Who's up there? Effects of land use on canopy plants in cloud forests and pastures of Monteverde, Costa Rica

University of Utah
Salt Lake City, Utah
DOI: 10.18258/5887
Raised of $3,300 Goal
Funded on 6/13/16
Successfully Funded
  • $3,408
  • 103%
  • Funded
    on 6/13/16

About This Project

Epiphytes grow in the canopy of trees, deriving support from their hosts, but getting water and nutrients from rain and mist. They enhance nutrient and water cycles and provide resources to arboreal animals in forests, but their functions in human-altered habitats remain unknown. As conversion of forest to agricultural land in the tropics is increasing, I wish to examine the effects that pastures have on epiphyte population variability in the tropical landscapes of Costa Rica.

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What is the context of this research?

Trees in pastures may act as “keystone” structures, providing connectivity and refuge for plants and animals (Werner et al. 2005). However, pastures support fewer trees separated by greater distances, than in forest habitats. Epiphytes on pasture trees may be vulnerable to lower gene flow and inbreeding because of their isolation (Trapnell & Hamrick 2005). I am focusing on the epiphyte Catopsis nitida in Bromeliaceae (pineapple family) because they are common in both forest and pasture habitats, which is uncommon for many other epiphyte families. Our initial findings show that populations of Catopsis nitida are closely related within pastures. However, between pastures, epiphyte populations are not closely related, suggesting that mating among epiphytes may be restricted within pastures.

What is the significance of this project?

Epiphytes make up about 1/3 of the plant diversity in the tropical forests of Latin America (Gentry & Dodson 1987). Understanding the role of land conversion on epiphyte populations can tell us a great deal about conservation practices and land management for these important tropical plant populations. Because of the previously difficult nature of obtaining epiphyte samples in forest trees (many found high in the canopy of trees), few studies have focused on population genetics of epiphytes. Furthermore, the long standing culture of both dairy farming and land preservation makes the community of Monteverde, Costa Rica an appropriate location for this study because there is a mixture of active pasture farms and preserved forest land (Nadkarni & Wheelwright 2000).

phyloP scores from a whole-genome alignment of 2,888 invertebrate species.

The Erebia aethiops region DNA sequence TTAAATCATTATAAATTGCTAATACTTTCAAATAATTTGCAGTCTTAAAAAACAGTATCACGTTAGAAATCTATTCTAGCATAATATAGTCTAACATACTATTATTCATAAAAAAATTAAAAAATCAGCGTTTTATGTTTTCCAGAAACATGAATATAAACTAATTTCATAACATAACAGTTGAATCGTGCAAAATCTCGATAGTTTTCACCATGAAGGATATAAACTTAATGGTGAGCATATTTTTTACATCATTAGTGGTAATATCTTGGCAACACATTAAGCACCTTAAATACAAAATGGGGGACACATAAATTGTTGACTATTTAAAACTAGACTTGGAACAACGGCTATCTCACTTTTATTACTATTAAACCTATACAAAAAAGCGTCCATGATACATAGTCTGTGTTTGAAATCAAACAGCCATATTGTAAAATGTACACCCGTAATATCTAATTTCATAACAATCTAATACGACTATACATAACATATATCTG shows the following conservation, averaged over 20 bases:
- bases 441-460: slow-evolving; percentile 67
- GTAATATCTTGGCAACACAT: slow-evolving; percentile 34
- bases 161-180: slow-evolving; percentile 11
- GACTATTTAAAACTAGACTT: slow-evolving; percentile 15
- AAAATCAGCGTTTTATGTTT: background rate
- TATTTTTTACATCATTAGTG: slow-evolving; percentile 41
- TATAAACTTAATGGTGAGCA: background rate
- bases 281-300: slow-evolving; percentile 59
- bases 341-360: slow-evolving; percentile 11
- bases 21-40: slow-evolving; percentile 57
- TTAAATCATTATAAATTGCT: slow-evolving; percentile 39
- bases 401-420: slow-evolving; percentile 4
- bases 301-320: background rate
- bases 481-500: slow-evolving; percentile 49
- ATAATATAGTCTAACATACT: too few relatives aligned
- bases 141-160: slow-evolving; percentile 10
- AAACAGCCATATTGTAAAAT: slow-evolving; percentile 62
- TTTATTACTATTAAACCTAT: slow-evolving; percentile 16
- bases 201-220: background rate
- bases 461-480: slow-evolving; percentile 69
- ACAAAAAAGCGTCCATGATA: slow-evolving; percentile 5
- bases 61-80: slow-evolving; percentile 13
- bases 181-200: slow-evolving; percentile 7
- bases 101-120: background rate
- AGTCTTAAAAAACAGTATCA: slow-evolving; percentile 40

What are the goals of the project?

My near-term goal is to understand the effects that isolated systems (e.g., pasture areas) have on epiphyte populations in the montane tropical landscapes of Costa Rica. The funds will be used to: a) identify the genotypes using microsatellite markers of the epiphyte Catopsis nitida for individuals from pasture trees and from forest trees, b) germinate seeds of Catopsis nitida to compare genotypes of offspring to parental plants, and c) develop microsatellite markers for an additional Bromeliaceae species. My longer-term goal is to relate my findings to other tropical areas and other species in ways that will inform conservationists and land-managers about the vulnerability and resilience of canopy-dwelling plants in tropical landscapes to enable scientifically-sound land use decisions.


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These funds will support the analyses of Catopsis nitida samples and other epiphyte species that I collect during my field work in the Summer of 2016 (for which I already have funds).

  • I have already obtained microsatellite primers for Catopsis nitida, but require funds for the development of microsatellite primers for an additional epiphyte species (in companion genera of the Bromeliaceae).
  • I also request funds for the analysis of additional Catopsis nitida samples from pastures and forest habitat (Summer 2016).
  • Last, I request funds for greenhouse space to carry out experiments on seed germination of my target species. This includes funds for materials, water use, and renting space in the Department of Biology’s greenhouse at the University of Utah.